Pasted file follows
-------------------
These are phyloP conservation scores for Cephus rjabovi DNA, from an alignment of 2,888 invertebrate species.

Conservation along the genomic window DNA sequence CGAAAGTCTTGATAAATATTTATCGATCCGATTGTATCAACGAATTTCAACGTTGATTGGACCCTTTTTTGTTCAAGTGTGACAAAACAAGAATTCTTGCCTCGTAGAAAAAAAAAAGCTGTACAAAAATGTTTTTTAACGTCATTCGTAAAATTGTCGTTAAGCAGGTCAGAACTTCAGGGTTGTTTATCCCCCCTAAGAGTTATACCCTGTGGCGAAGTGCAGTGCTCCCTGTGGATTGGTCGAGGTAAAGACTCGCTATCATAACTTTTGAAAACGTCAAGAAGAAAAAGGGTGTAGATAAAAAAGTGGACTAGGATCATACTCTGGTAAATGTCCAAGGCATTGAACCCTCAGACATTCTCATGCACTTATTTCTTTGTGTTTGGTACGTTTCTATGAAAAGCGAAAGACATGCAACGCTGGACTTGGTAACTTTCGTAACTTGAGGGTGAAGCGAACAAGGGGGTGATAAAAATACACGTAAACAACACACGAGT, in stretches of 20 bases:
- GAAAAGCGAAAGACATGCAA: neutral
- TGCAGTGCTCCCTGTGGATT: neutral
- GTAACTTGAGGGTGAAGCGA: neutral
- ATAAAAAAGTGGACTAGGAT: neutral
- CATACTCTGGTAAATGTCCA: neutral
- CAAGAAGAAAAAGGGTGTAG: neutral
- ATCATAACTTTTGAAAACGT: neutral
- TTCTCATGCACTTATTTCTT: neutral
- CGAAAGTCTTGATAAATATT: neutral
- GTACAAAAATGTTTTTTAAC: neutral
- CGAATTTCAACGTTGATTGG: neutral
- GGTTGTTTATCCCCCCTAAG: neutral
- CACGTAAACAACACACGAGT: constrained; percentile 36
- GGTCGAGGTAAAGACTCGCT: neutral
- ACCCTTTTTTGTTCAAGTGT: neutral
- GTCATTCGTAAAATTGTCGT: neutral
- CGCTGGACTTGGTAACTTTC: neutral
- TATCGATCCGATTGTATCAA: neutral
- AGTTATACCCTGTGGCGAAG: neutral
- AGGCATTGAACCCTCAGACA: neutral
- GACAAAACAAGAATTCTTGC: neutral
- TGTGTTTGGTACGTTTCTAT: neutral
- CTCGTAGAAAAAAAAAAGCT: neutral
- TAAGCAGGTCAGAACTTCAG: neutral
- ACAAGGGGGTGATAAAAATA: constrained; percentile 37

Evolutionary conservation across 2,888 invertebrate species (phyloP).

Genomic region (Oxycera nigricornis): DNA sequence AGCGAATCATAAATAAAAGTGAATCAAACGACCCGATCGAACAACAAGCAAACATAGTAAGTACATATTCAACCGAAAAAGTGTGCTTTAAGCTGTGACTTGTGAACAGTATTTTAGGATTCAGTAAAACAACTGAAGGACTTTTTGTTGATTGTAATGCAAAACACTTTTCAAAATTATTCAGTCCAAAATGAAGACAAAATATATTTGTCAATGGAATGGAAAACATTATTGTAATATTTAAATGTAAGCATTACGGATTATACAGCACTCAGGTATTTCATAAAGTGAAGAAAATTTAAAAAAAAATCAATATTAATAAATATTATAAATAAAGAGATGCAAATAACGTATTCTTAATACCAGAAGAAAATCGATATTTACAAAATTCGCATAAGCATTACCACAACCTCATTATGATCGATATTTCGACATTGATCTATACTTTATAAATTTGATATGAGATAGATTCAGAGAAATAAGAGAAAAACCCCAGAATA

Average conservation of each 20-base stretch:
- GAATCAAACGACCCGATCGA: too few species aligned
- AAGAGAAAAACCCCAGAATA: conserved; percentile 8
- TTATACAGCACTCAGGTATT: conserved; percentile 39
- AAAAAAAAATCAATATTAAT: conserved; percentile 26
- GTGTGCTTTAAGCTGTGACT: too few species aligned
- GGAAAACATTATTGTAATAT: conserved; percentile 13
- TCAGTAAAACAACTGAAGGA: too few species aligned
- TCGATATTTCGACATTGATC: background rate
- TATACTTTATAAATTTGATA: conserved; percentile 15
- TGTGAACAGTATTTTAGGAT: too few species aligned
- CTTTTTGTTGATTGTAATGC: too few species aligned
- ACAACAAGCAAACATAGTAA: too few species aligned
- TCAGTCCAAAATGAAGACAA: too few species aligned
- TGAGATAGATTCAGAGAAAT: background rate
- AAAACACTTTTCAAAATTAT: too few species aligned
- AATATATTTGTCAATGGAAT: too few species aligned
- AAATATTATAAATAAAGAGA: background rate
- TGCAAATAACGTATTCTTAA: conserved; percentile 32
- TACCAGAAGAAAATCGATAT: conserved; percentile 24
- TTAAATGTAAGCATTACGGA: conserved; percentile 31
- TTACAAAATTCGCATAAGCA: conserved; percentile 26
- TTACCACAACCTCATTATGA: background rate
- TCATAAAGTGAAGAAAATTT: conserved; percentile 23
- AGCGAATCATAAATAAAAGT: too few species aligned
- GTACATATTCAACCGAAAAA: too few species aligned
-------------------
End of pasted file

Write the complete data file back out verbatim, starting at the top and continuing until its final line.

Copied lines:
These are phyloP conservation scores for Cephus rjabovi DNA, from an alignment of 2,888 invertebrate species.

Conservation along the genomic window DNA sequence CGAAAGTCTTGATAAATATTTATCGATCCGATTGTATCAACGAATTTCAACGTTGATTGGACCCTTTTTTGTTCAAGTGTGACAAAACAAGAATTCTTGCCTCGTAGAAAAAAAAAAGCTGTACAAAAATGTTTTTTAACGTCATTCGTAAAATTGTCGTTAAGCAGGTCAGAACTTCAGGGTTGTTTATCCCCCCTAAGAGTTATACCCTGTGGCGAAGTGCAGTGCTCCCTGTGGATTGGTCGAGGTAAAGACTCGCTATCATAACTTTTGAAAACGTCAAGAAGAAAAAGGGTGTAGATAAAAAAGTGGACTAGGATCATACTCTGGTAAATGTCCAAGGCATTGAACCCTCAGACATTCTCATGCACTTATTTCTTTGTGTTTGGTACGTTTCTATGAAAAGCGAAAGACATGCAACGCTGGACTTGGTAACTTTCGTAACTTGAGGGTGAAGCGAACAAGGGGGTGATAAAAATACACGTAAACAACACACGAGT, in stretches of 20 bases:
- GAAAAGCGAAAGACATGCAA: neutral
- TGCAGTGCTCCCTGTGGATT: neutral
- GTAACTTGAGGGTGAAGCGA: neutral
- ATAAAAAAGTGGACTAGGAT: neutral
- CATACTCTGGTAAATGTCCA: neutral
- CAAGAAGAAAAAGGGTGTAG: neutral
- ATCATAACTTTTGAAAACGT: neutral
- TTCTCATGCACTTATTTCTT: neutral
- CGAAAGTCTTGATAAATATT: neutral
- GTACAAAAATGTTTTTTAAC: neutral
- CGAATTTCAACGTTGATTGG: neutral
- GGTTGTTTATCCCCCCTAAG: neutral
- CACGTAAACAACACACGAGT: constrained; percentile 36
- GGTCGAGGTAAAGACTCGCT: neutral
- ACCCTTTTTTGTTCAAGTGT: neutral
- GTCATTCGTAAAATTGTCGT: neutral
- CGCTGGACTTGGTAACTTTC: neutral
- TATCGATCCGATTGTATCAA: neutral
- AGTTATACCCTGTGGCGAAG: neutral
- AGGCATTGAACCCTCAGACA: neutral
- GACAAAACAAGAATTCTTGC: neutral
- TGTGTTTGGTACGTTTCTAT: neutral
- CTCGTAGAAAAAAAAAAGCT: neutral
- TAAGCAGGTCAGAACTTCAG: neutral
- ACAAGGGGGTGATAAAAATA: constrained; percentile 37

Evolutionary conservation across 2,888 invertebrate species (phyloP).

Genomic region (Oxycera nigricornis): DNA sequence AGCGAATCATAAATAAAAGTGAATCAAACGACCCGATCGAACAACAAGCAAACATAGTAAGTACATATTCAACCGAAAAAGTGTGCTTTAAGCTGTGACTTGTGAACAGTATTTTAGGATTCAGTAAAACAACTGAAGGACTTTTTGTTGATTGTAATGCAAAACACTTTTCAAAATTATTCAGTCCAAAATGAAGACAAAATATATTTGTCAATGGAATGGAAAACATTATTGTAATATTTAAATGTAAGCATTACGGATTATACAGCACTCAGGTATTTCATAAAGTGAAGAAAATTTAAAAAAAAATCAATATTAATAAATATTATAAATAAAGAGATGCAAATAACGTATTCTTAATACCAGAAGAAAATCGATATTTACAAAATTCGCATAAGCATTACCACAACCTCATTATGATCGATATTTCGACATTGATCTATACTTTATAAATTTGATATGAGATAGATTCAGAGAAATAAGAGAAAAACCCCAGAATA

Average conservation of each 20-base stretch:
- GAATCAAACGACCCGATCGA: too few species aligned
- AAGAGAAAAACCCCAGAATA: conserved; percentile 8
- TTATACAGCACTCAGGTATT: conserved; percentile 39
- AAAAAAAAATCAATATTAAT: conserved; percentile 26
- GTGTGCTTTAAGCTGTGACT: too few species aligned
- GGAAAACATTATTGTAATAT: conserved; percentile 13
- TCAGTAAAACAACTGAAGGA: too few species aligned
- TCGATATTTCGACATTGATC: background rate
- TATACTTTATAAATTTGATA: conserved; percentile 15
- TGTGAACAGTATTTTAGGAT: too few species aligned
- CTTTTTGTTGATTGTAATGC: too few species aligned
- ACAACAAGCAAACATAGTAA: too few species aligned
- TCAGTCCAAAATGAAGACAA: too few species aligned
- TGAGATAGATTCAGAGAAAT: background rate
- AAAACACTTTTCAAAATTAT: too few species aligned
- AATATATTTGTCAATGGAAT: too few species aligned
- AAATATTATAAATAAAGAGA: background rate
- TGCAAATAACGTATTCTTAA: conserved; percentile 32
- TACCAGAAGAAAATCGATAT: conserved; percentile 24
- TTAAATGTAAGCATTACGGA: conserved; percentile 31
- TTACAAAATTCGCATAAGCA: conserved; percentile 26
- TTACCACAACCTCATTATGA: background rate
- TCATAAAGTGAAGAAAATTT: conserved; percentile 23
- AGCGAATCATAAATAAAAGT: too few species aligned
- GTACATATTCAACCGAAAAA: too few species aligned